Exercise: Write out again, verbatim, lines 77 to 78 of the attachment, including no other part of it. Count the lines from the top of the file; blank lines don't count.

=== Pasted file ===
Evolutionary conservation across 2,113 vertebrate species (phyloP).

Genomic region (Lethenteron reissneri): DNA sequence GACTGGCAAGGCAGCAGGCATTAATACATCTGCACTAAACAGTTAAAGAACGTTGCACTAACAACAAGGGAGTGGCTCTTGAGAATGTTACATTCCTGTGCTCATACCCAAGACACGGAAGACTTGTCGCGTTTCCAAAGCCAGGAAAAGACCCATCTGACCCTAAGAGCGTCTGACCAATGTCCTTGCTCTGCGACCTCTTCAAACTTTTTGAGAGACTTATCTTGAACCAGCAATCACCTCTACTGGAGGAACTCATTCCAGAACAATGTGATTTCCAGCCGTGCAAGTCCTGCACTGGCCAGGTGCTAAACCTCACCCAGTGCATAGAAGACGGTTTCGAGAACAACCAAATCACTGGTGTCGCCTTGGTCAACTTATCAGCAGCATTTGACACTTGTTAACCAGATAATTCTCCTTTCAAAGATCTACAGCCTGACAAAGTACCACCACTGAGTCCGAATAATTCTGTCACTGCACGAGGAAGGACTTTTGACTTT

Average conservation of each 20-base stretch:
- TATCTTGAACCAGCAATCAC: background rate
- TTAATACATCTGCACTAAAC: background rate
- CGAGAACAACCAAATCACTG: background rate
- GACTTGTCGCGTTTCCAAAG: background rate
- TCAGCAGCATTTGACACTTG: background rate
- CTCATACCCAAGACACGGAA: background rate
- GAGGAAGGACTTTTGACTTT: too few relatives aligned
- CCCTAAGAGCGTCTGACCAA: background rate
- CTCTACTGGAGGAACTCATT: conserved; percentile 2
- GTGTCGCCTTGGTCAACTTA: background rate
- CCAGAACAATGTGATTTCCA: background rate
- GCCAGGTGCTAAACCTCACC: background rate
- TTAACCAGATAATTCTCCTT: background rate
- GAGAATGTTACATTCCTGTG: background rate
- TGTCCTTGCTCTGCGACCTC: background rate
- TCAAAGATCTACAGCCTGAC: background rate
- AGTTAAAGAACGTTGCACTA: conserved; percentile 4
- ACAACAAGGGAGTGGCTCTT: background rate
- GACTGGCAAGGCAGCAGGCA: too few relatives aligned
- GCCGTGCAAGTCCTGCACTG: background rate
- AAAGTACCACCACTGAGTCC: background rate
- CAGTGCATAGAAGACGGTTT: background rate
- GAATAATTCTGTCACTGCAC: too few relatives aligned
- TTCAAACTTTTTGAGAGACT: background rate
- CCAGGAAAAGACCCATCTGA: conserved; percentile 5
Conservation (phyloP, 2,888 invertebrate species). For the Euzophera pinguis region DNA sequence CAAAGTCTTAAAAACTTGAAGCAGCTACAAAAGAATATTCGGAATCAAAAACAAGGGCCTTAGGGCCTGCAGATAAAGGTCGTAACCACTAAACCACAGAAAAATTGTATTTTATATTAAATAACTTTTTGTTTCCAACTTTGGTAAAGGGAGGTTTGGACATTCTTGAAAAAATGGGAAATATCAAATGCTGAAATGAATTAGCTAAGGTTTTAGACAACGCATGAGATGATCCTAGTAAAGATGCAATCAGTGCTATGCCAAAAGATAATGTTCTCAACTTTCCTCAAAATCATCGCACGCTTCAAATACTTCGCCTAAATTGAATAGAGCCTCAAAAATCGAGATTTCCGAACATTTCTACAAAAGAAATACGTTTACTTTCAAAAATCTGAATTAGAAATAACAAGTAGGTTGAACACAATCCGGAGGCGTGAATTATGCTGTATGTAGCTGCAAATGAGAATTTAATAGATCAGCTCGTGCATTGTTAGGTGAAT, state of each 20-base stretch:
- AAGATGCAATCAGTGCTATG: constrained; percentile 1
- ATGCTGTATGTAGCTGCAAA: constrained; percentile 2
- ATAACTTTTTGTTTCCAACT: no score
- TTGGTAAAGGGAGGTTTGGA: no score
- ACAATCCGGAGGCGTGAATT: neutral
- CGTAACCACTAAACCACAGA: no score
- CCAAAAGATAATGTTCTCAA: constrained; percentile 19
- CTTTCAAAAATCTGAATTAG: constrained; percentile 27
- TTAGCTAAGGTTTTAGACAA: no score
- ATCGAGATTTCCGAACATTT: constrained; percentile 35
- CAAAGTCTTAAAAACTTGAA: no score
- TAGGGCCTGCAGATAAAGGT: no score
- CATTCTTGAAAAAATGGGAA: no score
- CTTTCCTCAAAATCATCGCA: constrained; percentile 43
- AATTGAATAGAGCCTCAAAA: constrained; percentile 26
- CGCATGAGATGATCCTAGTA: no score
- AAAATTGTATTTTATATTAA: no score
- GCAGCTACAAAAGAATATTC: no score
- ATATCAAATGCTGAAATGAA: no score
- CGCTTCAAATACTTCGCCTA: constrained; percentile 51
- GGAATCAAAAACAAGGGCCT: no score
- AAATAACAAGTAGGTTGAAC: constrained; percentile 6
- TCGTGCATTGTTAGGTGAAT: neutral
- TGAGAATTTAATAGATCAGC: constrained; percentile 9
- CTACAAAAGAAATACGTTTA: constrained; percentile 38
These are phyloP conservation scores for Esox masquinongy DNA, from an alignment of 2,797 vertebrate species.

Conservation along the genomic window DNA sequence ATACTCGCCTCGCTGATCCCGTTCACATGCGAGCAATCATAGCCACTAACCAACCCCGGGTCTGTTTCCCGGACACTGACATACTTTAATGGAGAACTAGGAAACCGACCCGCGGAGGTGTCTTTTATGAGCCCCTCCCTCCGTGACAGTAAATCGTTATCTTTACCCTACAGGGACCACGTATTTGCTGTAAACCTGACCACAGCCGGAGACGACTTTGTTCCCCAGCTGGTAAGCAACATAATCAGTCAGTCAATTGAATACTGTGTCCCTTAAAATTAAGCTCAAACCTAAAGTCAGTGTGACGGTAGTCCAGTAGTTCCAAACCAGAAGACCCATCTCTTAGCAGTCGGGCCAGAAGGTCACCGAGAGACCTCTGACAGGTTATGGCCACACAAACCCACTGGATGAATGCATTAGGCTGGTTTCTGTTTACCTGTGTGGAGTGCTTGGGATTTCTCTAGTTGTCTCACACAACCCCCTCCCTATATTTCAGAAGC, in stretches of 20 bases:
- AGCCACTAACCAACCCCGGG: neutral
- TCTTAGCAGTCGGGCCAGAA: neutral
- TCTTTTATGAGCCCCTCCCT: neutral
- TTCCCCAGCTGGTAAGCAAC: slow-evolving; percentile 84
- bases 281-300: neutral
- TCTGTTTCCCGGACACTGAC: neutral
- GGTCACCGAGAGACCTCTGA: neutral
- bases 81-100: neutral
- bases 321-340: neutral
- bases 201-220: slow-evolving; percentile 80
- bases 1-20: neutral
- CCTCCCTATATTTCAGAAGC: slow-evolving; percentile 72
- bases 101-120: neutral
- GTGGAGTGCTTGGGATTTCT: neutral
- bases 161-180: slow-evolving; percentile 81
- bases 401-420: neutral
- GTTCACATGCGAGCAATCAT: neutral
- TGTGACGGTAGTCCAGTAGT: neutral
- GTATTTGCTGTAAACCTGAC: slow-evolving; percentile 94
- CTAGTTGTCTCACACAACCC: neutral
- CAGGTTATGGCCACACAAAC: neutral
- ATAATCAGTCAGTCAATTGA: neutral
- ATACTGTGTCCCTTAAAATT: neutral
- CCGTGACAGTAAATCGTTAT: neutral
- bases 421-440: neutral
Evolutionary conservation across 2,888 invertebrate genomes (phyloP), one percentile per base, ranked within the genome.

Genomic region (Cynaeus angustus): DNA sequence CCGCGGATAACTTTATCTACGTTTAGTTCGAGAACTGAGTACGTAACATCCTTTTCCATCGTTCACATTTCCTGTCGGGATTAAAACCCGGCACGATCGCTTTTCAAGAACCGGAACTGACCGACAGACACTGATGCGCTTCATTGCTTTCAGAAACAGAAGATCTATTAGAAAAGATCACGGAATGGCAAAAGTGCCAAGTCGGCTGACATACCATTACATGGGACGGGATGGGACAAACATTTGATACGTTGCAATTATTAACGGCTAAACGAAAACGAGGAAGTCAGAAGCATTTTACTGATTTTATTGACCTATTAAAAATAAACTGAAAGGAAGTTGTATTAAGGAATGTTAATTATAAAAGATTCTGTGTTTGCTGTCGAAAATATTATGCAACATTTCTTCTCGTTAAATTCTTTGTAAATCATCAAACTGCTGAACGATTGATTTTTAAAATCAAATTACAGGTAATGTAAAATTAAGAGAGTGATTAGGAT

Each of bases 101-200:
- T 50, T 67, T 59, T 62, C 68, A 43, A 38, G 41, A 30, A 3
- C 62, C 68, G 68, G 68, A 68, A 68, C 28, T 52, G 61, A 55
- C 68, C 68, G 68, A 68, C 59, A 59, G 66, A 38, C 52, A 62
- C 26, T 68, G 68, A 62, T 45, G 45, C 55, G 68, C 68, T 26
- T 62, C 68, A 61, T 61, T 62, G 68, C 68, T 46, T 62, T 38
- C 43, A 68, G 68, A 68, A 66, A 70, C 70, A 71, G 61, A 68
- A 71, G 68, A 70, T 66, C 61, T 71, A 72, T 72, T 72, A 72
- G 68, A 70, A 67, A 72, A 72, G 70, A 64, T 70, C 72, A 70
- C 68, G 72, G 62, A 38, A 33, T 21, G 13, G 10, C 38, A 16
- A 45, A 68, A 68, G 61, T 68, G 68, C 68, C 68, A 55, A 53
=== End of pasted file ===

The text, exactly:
- CAGGTTATGGCCACACAAAC: neutral
- ATAATCAGTCAGTCAATTGA: neutral